Nearly 100 million Americans had voted before November 3, the official election day in the US – nearly two-third by mail ballots and the rest in-person. In addition to delaying the counting, such‘early voting might have a significant impact on the election.
In countries where it is allowed, early voting has been effective at relieving congestion at polling stations on election day, something that is especially helpful in this Covid-era.
In the recent New Zealand election, for example, 56.7% of people voted early, an increase from 48% in 2017. Part of this increase maybe attributed to the pandemic. But the popularity of this method was on the rise. In 2011, only 14.7% of New Zealand votes were cast before election day.
In neighbouring Australia, while only 26.4% of votes were cast pre-poll in 2013, it increased to 40.1% in 2019.
In the US, in presidential elections between 2000 and 2016, the percentages of early voting were 16, 22, 30.6, 31.6 and 36.6. With many states relaxing requirements due to the pandemic, early voting is now allowed in 43 American states and the District of Columbia, but in different forms. Early voting periods range in length from four days to 45 days across states, the average length being 19 days, according to a review by the National Conference of State Legislators.
Early voters cast their ballots without knowledge of events that may occur later in a campaign or just before the election day. Some believe that it is a travesty to let people cast their votes before they are able to listen to the candidates’ debates, be educated by advertisements or review the most recent unemployment data that could reflect poorly on the incumbent.
Besides, the spirit of civic cohesiveness inherent in having voters turning out on a single day is damaged by early voting. With two-third votes already cast, the thrill of the Election Day is eventually relegated to the nostalgia bin. Finally, early voting might increase the already skyrocketing cost of political campaigns.
With so many pointers against early voting, does it really increase turnout because it extends the period during which votes can be cast? There’s no definite answer though. A 2013 University of Wisconsin study found that “early voting lowers the likelihood of turnout by three to four percentage points”. Though counterintuitive, it was found that the longer the window of early voting, the greater the effect on lowering turnout.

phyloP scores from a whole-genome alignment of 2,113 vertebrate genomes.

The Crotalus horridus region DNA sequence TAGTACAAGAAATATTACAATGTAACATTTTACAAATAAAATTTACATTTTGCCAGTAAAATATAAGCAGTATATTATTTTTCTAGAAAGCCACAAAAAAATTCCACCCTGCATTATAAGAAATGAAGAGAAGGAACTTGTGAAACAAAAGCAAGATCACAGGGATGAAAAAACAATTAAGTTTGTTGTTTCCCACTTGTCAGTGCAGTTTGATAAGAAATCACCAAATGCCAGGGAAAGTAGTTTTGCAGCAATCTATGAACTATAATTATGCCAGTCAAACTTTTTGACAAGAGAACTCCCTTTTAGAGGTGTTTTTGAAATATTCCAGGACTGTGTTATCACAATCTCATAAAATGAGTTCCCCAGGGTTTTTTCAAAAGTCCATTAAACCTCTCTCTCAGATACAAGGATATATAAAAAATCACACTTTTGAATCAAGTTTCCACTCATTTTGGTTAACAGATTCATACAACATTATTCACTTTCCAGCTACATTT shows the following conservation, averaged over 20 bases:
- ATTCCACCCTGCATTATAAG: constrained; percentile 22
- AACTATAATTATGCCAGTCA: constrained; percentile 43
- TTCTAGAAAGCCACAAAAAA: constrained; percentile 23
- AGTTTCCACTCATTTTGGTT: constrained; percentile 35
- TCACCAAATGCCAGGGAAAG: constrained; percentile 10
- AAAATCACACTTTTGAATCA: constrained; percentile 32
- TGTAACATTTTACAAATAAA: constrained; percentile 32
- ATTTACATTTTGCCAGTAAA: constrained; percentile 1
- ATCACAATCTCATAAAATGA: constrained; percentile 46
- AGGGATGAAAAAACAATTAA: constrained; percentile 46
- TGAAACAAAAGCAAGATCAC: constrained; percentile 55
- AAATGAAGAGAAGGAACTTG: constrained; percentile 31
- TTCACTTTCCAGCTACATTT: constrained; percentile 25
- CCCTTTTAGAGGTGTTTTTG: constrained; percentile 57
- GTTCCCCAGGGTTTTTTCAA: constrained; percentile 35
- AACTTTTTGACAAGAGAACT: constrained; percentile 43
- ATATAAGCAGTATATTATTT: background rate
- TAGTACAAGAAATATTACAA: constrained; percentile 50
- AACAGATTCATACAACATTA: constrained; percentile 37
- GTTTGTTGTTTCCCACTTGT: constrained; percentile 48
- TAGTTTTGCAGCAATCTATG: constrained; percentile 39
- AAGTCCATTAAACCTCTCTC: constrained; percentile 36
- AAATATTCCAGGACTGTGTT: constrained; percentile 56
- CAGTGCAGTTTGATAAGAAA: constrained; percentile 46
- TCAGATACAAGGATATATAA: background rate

A 2019 article in Election Law Journal: Rules, Politics, and Policy considered four countries with different types of early voting: days-long advance voting in Canada, week-long advance voting in Finland, on-demand postal voting in Germany, and automatic postal voting in Switzerland. It was observed that early voting is unlikely to mobilise commonly underrepresented population groups, with the exception of the elderly, who are often quite likely to take advantage of early voting opportunities.
Not everywhere though. For example, in a 2020 research paper in Applied Economics, with evidence from Ohio, Ethan Kaplan of the University of Maryland and Haishan Yuan of the University of Queensland found substantial positive impacts of early voting on turnout equal to 0.22 percentage points of additional turnout per additional early voting day. They also found greater impacts on women, Democrats, independents, and those of child-bearing and working age.
Curiously, about 1 in 5 of the early voters of this American election had not voted in their state in the previous election. Thus, early voting might generate an entirely different group of voters. Washington Post columnist Greg Sargent thought that early voting “may end up transforming our politics to a far greater extent than any of us can yet imagine”.
Early voters are often inclined in terms of political allegiance. It was 56-44 in favour of the Democrats among the early voter in the 2020 US election. Early voters in Australia tend to lean towards the Liberal-National Coalition – while the coalition did 4% better in early voting than voting on election day in 2004, this gap rose to just over 5% by 2019.
What’s about India? In addition to the standard problems outlined above, it might certainly be very difficult to ensure a free environment for voters who opt for mail-in ballots. In addition, in-person early voting is not quite easy to implement for nearly one billion voters. More importantly, if implemented, how beneficial will that be for the democratic participation of the citizens? The disadvantages of early voting would seem to outweigh its benefits.
Atanu Biswas is a Professor of Statistics at the Indian Statistical Institute, Kolkata.
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